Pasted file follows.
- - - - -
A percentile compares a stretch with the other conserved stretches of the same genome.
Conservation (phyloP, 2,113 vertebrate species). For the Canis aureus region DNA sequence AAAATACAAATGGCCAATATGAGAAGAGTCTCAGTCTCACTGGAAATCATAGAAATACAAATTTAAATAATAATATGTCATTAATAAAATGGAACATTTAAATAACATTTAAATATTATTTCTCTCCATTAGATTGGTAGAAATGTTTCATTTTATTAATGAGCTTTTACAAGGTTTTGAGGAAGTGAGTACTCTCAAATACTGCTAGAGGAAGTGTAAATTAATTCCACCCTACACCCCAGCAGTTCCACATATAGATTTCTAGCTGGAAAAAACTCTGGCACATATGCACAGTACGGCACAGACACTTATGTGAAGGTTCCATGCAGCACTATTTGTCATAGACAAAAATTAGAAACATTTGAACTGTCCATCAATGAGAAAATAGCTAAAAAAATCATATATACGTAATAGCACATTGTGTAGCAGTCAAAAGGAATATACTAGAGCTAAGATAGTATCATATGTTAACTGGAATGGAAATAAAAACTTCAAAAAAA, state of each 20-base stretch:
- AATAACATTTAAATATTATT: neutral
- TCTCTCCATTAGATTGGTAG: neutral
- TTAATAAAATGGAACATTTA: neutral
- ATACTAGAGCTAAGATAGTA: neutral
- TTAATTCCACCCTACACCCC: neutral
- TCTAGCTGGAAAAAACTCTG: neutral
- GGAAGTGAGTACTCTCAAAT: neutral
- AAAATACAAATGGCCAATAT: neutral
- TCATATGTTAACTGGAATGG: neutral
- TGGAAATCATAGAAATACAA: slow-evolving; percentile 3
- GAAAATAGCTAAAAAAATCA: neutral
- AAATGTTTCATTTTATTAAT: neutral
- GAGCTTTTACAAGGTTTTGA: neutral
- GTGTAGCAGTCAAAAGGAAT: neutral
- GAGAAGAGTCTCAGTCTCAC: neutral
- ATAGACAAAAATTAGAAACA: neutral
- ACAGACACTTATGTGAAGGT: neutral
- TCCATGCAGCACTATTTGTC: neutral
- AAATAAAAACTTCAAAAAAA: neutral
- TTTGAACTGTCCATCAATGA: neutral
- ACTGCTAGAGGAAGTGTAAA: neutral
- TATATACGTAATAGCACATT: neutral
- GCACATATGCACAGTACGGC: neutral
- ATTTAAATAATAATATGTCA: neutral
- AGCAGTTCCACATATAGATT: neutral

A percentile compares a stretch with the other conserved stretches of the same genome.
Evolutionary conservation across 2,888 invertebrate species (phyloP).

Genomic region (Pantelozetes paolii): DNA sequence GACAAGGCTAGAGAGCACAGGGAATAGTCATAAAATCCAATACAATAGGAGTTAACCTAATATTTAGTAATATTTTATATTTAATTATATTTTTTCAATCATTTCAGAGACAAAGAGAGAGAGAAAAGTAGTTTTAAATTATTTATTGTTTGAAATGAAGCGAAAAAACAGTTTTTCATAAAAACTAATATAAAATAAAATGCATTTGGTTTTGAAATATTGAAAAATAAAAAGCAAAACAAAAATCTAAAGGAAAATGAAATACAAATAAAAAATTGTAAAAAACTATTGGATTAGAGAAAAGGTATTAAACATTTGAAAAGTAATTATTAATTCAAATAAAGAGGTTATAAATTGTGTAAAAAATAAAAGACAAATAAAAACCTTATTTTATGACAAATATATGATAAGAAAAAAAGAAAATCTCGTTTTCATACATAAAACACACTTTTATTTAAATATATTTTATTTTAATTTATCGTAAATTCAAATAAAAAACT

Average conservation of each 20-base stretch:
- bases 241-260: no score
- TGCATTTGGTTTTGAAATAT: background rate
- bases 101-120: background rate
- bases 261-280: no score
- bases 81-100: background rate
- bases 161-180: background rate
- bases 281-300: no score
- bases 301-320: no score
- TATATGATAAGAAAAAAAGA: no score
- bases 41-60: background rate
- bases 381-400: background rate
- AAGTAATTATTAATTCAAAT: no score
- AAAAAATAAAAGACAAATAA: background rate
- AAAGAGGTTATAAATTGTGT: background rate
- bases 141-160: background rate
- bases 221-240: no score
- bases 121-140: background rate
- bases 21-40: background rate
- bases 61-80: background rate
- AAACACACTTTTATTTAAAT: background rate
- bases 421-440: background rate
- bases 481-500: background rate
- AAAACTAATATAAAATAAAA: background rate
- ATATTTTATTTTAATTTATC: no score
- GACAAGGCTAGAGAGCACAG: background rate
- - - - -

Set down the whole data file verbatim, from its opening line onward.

A percentile compares a stretch with the other conserved stretches of the same genome.
Conservation (phyloP, 2,113 vertebrate species). For the Canis aureus region DNA sequence AAAATACAAATGGCCAATATGAGAAGAGTCTCAGTCTCACTGGAAATCATAGAAATACAAATTTAAATAATAATATGTCATTAATAAAATGGAACATTTAAATAACATTTAAATATTATTTCTCTCCATTAGATTGGTAGAAATGTTTCATTTTATTAATGAGCTTTTACAAGGTTTTGAGGAAGTGAGTACTCTCAAATACTGCTAGAGGAAGTGTAAATTAATTCCACCCTACACCCCAGCAGTTCCACATATAGATTTCTAGCTGGAAAAAACTCTGGCACATATGCACAGTACGGCACAGACACTTATGTGAAGGTTCCATGCAGCACTATTTGTCATAGACAAAAATTAGAAACATTTGAACTGTCCATCAATGAGAAAATAGCTAAAAAAATCATATATACGTAATAGCACATTGTGTAGCAGTCAAAAGGAATATACTAGAGCTAAGATAGTATCATATGTTAACTGGAATGGAAATAAAAACTTCAAAAAAA, state of each 20-base stretch:
- AATAACATTTAAATATTATT: neutral
- TCTCTCCATTAGATTGGTAG: neutral
- TTAATAAAATGGAACATTTA: neutral
- ATACTAGAGCTAAGATAGTA: neutral
- TTAATTCCACCCTACACCCC: neutral
- TCTAGCTGGAAAAAACTCTG: neutral
- GGAAGTGAGTACTCTCAAAT: neutral
- AAAATACAAATGGCCAATAT: neutral
- TCATATGTTAACTGGAATGG: neutral
- TGGAAATCATAGAAATACAA: slow-evolving; percentile 3
- GAAAATAGCTAAAAAAATCA: neutral
- AAATGTTTCATTTTATTAAT: neutral
- GAGCTTTTACAAGGTTTTGA: neutral
- GTGTAGCAGTCAAAAGGAAT: neutral
- GAGAAGAGTCTCAGTCTCAC: neutral
- ATAGACAAAAATTAGAAACA: neutral
- ACAGACACTTATGTGAAGGT: neutral
- TCCATGCAGCACTATTTGTC: neutral
- AAATAAAAACTTCAAAAAAA: neutral
- TTTGAACTGTCCATCAATGA: neutral
- ACTGCTAGAGGAAGTGTAAA: neutral
- TATATACGTAATAGCACATT: neutral
- GCACATATGCACAGTACGGC: neutral
- ATTTAAATAATAATATGTCA: neutral
- AGCAGTTCCACATATAGATT: neutral

A percentile compares a stretch with the other conserved stretches of the same genome.
Evolutionary conservation across 2,888 invertebrate species (phyloP).

Genomic region (Pantelozetes paolii): DNA sequence GACAAGGCTAGAGAGCACAGGGAATAGTCATAAAATCCAATACAATAGGAGTTAACCTAATATTTAGTAATATTTTATATTTAATTATATTTTTTCAATCATTTCAGAGACAAAGAGAGAGAGAAAAGTAGTTTTAAATTATTTATTGTTTGAAATGAAGCGAAAAAACAGTTTTTCATAAAAACTAATATAAAATAAAATGCATTTGGTTTTGAAATATTGAAAAATAAAAAGCAAAACAAAAATCTAAAGGAAAATGAAATACAAATAAAAAATTGTAAAAAACTATTGGATTAGAGAAAAGGTATTAAACATTTGAAAAGTAATTATTAATTCAAATAAAGAGGTTATAAATTGTGTAAAAAATAAAAGACAAATAAAAACCTTATTTTATGACAAATATATGATAAGAAAAAAAGAAAATCTCGTTTTCATACATAAAACACACTTTTATTTAAATATATTTTATTTTAATTTATCGTAAATTCAAATAAAAAACT

Average conservation of each 20-base stretch:
- bases 241-260: no score
- TGCATTTGGTTTTGAAATAT: background rate
- bases 101-120: background rate
- bases 261-280: no score
- bases 81-100: background rate
- bases 161-180: background rate
- bases 281-300: no score
- bases 301-320: no score
- TATATGATAAGAAAAAAAGA: no score
- bases 41-60: background rate
- bases 381-400: background rate
- AAGTAATTATTAATTCAAAT: no score
- AAAAAATAAAAGACAAATAA: background rate
- AAAGAGGTTATAAATTGTGT: background rate
- bases 141-160: background rate
- bases 221-240: no score
- bases 121-140: background rate
- bases 21-40: background rate
- bases 61-80: background rate
- AAACACACTTTTATTTAAAT: background rate
- bases 421-440: background rate
- bases 481-500: background rate
- AAAACTAATATAAAATAAAA: background rate
- ATATTTTATTTTAATTTATC: no score
- GACAAGGCTAGAGAGCACAG: background rate